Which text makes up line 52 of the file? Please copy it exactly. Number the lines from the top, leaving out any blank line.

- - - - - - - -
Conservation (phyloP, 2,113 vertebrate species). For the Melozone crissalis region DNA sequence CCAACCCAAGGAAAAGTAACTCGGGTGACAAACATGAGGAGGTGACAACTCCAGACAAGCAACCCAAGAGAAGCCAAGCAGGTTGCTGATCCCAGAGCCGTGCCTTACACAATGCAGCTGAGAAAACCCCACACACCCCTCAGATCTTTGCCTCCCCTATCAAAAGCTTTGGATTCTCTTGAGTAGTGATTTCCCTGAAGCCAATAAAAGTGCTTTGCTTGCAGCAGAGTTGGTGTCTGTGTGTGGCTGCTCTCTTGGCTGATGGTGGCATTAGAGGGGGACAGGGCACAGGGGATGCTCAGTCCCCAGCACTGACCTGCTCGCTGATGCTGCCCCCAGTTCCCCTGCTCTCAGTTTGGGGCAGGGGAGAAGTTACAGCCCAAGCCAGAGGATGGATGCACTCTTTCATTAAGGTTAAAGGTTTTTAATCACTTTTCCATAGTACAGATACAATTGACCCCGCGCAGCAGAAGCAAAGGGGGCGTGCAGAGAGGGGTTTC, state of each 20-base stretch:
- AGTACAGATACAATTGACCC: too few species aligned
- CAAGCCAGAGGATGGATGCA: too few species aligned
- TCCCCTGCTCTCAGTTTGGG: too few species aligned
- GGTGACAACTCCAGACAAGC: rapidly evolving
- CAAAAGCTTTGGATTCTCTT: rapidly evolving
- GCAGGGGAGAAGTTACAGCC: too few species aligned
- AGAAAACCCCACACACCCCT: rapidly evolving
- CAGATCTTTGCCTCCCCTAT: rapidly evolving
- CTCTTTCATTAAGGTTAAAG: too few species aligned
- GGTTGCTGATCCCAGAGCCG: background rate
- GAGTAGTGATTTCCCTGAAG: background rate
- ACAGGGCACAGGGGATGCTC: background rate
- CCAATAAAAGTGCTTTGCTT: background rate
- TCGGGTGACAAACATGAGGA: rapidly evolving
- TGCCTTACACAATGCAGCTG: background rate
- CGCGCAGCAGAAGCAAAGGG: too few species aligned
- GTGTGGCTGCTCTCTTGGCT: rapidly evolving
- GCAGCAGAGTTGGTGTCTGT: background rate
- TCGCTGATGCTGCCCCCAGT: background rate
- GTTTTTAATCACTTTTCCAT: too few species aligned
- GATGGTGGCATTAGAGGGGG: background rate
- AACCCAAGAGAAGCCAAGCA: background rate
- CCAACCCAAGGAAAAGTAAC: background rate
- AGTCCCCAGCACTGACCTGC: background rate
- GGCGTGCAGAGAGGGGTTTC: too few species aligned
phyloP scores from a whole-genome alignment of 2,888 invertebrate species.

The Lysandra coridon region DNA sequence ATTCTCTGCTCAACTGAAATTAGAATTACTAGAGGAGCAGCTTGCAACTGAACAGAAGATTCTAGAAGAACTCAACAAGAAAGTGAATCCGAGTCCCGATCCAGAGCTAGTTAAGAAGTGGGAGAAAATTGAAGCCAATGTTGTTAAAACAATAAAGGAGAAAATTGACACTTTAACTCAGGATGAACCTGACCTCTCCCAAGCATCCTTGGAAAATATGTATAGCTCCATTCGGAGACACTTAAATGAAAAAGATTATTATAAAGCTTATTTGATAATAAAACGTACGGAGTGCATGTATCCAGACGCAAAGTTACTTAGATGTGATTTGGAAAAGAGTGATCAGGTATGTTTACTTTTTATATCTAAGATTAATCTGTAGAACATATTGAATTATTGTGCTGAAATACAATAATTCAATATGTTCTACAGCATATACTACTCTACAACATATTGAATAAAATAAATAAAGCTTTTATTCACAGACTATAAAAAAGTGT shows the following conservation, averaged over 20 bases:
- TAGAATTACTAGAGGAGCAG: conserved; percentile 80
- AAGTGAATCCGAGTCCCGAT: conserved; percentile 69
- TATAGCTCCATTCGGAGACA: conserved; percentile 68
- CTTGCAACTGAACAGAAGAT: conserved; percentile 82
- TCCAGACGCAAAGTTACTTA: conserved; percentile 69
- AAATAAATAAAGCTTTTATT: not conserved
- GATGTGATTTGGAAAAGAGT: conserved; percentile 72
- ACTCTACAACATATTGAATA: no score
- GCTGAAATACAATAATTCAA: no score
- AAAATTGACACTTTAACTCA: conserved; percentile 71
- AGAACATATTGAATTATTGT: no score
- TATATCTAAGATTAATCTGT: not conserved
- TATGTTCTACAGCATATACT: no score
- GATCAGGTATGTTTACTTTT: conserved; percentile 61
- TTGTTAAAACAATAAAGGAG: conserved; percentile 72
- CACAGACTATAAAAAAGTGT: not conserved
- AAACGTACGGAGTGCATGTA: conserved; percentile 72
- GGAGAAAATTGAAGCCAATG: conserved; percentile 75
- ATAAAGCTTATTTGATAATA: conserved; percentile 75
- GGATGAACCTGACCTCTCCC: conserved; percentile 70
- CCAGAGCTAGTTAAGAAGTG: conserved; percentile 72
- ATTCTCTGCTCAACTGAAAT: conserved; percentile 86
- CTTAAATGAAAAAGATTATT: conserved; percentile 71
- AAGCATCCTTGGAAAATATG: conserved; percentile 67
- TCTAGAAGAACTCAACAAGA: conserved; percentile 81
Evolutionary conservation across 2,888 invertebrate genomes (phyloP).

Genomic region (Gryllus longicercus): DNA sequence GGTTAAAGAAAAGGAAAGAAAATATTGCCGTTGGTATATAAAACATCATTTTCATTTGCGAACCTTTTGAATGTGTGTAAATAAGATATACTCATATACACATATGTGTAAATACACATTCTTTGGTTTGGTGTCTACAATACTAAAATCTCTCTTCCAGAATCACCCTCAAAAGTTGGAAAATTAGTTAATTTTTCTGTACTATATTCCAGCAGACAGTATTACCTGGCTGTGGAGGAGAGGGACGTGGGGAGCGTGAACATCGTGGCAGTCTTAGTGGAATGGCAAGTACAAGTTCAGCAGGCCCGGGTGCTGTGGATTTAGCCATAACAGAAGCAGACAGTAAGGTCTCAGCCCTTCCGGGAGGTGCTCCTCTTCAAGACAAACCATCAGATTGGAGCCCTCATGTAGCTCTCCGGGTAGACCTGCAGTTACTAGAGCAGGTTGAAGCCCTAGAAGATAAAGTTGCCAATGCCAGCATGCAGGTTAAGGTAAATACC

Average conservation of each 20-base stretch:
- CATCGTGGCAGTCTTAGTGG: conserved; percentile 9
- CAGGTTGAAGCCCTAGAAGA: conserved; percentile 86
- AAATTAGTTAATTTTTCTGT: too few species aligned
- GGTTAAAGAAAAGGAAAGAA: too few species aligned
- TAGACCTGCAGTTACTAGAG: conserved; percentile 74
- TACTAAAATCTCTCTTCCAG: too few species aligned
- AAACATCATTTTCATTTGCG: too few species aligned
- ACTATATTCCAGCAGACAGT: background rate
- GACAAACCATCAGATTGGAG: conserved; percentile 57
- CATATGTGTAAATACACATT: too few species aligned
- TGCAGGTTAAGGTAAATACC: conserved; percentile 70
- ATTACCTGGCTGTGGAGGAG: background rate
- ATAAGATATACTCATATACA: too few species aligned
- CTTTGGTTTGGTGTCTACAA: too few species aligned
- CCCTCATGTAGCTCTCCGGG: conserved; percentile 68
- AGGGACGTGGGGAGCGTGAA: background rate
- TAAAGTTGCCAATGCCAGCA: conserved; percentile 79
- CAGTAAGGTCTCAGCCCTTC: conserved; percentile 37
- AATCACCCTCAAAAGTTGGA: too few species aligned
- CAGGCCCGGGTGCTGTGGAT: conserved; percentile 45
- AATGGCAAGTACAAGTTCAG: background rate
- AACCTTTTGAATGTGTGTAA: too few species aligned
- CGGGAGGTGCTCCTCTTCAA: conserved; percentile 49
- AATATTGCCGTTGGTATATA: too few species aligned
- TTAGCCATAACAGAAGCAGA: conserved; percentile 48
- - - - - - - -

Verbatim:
- AAGCATCCTTGGAAAATATG: conserved; percentile 67